Karima Mokhtar, the acclaimed Egyptian actress who became the Arab world’s most iconic on-screen mother figure, died on Thursday at the age of 82 after an undisclosed illness.
Her career on stage and in Arabic films spanned more than half a century and her death marks the passing of yet another star of the golden age of Egyptian cinema.
Among the hundreds who attended her funeral yesterday in Cairo were Egypt’s culture minister, Helmi Namnam, and several prominent Egyptian TV personalities, including presenter Mahmoud Saad, actor Rashwan Tawfeeq and Poussy, widow of the late actor Noor El Sherif.
Although “mama Nona” was a name given to her in one of her last television roles, Mokhtar’s motherly niche was established early in her career thanks to her role in the classic play, The Kids Have Grown Up, and especially in the 1974 comedy, The Grandson, in which she played a mother of seven alongside several A-listers, including the late El Sherif and the late Mahmoud Abdul Aziz. It was through such films that Mokhtar was dubbed the “mother of Egyptians”.
Mokhtar reportedly spoke with Ashraf Zaki, the head of Egypt’s Actors’ Syndicate, in her final days, saying she had conveyed the message she was destined to fulfil.
“The mother who cared about our grievances as actors is gone,” said a tearful Zaki.
Hours after her death, as the clock struck midnight in Cairo, a hashtag in her name was created in Arabic on Twitter.
“Real mother died … mama Nona,” said one tweet.
Her death comes two months after that of Mahmoud Abdul Aziz, who was her on screen son in-law in The Grandson, and just over a year after Noor El Sherif, who also played her son in-law in the hit film.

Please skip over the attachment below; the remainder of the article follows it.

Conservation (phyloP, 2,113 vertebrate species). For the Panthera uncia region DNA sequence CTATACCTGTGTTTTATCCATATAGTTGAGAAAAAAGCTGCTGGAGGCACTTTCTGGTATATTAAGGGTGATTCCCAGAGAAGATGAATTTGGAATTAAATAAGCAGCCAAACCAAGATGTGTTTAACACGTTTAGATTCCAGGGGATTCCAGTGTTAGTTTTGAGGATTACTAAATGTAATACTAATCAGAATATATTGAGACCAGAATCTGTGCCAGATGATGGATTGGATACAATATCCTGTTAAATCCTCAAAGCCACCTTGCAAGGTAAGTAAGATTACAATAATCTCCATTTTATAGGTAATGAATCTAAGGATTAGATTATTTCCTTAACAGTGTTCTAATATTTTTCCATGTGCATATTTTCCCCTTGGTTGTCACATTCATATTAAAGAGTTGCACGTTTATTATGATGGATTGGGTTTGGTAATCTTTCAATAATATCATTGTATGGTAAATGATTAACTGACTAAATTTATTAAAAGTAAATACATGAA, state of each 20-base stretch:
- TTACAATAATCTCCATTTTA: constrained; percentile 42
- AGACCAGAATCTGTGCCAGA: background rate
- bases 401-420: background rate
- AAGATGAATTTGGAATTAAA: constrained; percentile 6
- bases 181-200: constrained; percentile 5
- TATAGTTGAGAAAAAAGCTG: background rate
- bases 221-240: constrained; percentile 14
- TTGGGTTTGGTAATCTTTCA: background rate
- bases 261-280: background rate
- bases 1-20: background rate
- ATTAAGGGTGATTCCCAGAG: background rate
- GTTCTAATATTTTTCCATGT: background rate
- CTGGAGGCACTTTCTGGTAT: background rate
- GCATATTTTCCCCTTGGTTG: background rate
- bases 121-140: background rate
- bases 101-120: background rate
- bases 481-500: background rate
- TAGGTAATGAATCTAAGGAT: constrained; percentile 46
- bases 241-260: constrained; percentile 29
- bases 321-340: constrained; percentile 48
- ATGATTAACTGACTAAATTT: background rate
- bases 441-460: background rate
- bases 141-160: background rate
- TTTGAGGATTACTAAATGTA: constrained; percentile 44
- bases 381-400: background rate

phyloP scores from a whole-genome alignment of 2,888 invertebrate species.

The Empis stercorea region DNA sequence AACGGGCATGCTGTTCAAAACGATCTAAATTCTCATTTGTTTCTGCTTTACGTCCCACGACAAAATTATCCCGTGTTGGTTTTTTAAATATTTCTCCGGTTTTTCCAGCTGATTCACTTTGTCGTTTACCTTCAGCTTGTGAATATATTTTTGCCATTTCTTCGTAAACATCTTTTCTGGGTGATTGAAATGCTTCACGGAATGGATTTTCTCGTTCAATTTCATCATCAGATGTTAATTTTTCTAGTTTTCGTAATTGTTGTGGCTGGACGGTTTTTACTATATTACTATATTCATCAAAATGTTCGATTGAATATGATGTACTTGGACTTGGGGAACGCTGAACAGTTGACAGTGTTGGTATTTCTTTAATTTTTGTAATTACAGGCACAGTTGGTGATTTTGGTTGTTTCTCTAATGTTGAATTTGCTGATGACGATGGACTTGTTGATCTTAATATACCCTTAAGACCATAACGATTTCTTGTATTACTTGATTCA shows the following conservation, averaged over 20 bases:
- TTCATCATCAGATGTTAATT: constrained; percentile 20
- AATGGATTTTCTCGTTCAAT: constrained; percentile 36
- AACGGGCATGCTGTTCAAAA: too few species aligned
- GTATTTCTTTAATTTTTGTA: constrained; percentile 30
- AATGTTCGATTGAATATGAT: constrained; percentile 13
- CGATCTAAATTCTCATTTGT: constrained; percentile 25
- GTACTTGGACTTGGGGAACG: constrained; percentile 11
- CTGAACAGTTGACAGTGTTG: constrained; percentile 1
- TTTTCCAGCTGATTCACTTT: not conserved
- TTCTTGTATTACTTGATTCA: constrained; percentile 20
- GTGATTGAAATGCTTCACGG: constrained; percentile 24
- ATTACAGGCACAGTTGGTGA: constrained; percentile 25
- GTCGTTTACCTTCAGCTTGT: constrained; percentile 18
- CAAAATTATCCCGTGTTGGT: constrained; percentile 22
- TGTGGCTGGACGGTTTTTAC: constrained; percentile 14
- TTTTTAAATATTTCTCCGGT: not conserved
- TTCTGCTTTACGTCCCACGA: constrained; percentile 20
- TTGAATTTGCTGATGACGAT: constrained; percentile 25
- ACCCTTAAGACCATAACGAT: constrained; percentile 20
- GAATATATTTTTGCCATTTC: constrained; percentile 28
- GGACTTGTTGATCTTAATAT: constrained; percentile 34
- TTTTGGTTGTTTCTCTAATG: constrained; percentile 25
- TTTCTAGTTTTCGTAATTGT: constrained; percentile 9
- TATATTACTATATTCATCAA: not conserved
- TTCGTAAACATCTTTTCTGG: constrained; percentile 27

“The children have died … and so has their mother,” read another tweet.
Actress Yousra and singer Sherine Abdel Wahab also tweeted tributes to Mokhtar. Even the Israeli army’s Arabic spokesman, Avichay Adraee, paid tribute to her on Twitter, saying: “May God have mercy on your soul, mama Nona. I recall that she used to symbolise the strong, affectionate and successful Egyptian mother.”
Mokhtar was born Attyat Mohamed Al Badry in Assiut, Upper Egypt on January 16, 1934.
She was one of the few women of her generation to gain a bachelor’s degree. She graduated from the Higher Institute of Dramatic Arts and began her career in the popular 1950s children’s radio show, Baba Sharou.
She stayed in radio because her parents disapproved of film acting but that changed with her marriage to actor and director Noor Al Demerdash, who supported her in her acting ambitions and helped her land her first breakthrough role.
Actor Yehia Fakharani, who played her son in one of her last soap operas, May He Be Raised In Glory – the traditional Arabic response on hearing news of a birth – broke down in tears on stage after receiving news of her death.
Actress Arwa Gouda said: “Mokhtar symbolised the mother of all Egyptians – sweet, kind and patient, the lady whose maternal instinct made us all wish we could become mothers like her. She is definitely irreplaceable.”
Rumours of Mokhtar’s death began circulating two weeks ago, which distressed her greatly.
She and her husband had three sons and a daughter.
Her son, Moataz Al Demerdash, is a popular television presenter in Egypt.